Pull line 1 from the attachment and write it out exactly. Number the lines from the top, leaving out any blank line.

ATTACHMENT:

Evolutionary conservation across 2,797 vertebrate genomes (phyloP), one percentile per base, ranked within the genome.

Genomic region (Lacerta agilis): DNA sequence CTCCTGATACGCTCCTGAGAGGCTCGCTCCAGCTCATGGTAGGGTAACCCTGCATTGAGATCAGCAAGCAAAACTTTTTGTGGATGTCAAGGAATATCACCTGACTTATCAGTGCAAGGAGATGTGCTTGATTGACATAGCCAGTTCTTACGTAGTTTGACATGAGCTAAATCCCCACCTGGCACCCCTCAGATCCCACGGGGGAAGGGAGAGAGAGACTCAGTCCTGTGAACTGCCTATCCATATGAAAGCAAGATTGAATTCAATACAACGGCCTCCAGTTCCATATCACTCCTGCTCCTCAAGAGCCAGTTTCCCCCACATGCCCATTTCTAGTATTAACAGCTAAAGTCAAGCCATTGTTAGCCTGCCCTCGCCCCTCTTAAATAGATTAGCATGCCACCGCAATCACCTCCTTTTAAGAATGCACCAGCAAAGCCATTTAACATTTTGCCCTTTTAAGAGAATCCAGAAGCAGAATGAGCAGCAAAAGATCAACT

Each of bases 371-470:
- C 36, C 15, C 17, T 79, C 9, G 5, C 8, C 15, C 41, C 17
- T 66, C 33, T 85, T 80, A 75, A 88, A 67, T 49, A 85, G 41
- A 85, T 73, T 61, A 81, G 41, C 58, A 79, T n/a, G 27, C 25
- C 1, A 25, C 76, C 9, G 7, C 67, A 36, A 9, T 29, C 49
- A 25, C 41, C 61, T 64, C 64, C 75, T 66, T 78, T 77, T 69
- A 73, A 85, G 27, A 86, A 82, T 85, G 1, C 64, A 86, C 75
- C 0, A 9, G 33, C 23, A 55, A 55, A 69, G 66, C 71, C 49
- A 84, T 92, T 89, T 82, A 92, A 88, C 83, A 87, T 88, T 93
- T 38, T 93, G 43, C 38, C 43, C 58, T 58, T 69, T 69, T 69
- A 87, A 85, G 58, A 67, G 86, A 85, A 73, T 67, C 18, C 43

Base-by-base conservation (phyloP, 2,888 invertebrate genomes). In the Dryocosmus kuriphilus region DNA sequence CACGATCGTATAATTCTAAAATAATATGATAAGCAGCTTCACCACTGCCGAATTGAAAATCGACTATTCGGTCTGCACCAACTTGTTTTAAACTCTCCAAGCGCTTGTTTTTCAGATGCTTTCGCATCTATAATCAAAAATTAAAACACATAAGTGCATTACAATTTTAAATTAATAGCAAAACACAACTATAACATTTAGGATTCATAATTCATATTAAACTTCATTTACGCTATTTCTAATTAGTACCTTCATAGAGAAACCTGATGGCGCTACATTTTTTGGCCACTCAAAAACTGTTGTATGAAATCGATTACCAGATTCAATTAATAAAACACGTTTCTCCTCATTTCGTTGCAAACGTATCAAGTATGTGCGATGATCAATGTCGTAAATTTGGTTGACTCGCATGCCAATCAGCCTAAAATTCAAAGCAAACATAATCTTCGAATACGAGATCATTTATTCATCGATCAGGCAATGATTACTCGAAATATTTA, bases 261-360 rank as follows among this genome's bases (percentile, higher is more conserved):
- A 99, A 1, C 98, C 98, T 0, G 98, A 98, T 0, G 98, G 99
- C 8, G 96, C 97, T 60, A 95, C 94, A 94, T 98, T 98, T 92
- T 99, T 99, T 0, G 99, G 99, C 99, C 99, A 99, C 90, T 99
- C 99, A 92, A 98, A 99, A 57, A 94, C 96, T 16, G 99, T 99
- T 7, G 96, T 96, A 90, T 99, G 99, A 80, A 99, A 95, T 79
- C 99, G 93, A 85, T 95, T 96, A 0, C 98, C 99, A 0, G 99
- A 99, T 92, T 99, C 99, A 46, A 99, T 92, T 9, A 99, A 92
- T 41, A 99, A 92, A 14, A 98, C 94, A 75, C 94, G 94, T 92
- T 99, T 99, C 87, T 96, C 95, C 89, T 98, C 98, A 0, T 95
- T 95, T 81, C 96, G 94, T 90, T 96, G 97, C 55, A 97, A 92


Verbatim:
Evolutionary conservation across 2,797 vertebrate genomes (phyloP), one percentile per base, ranked within the genome.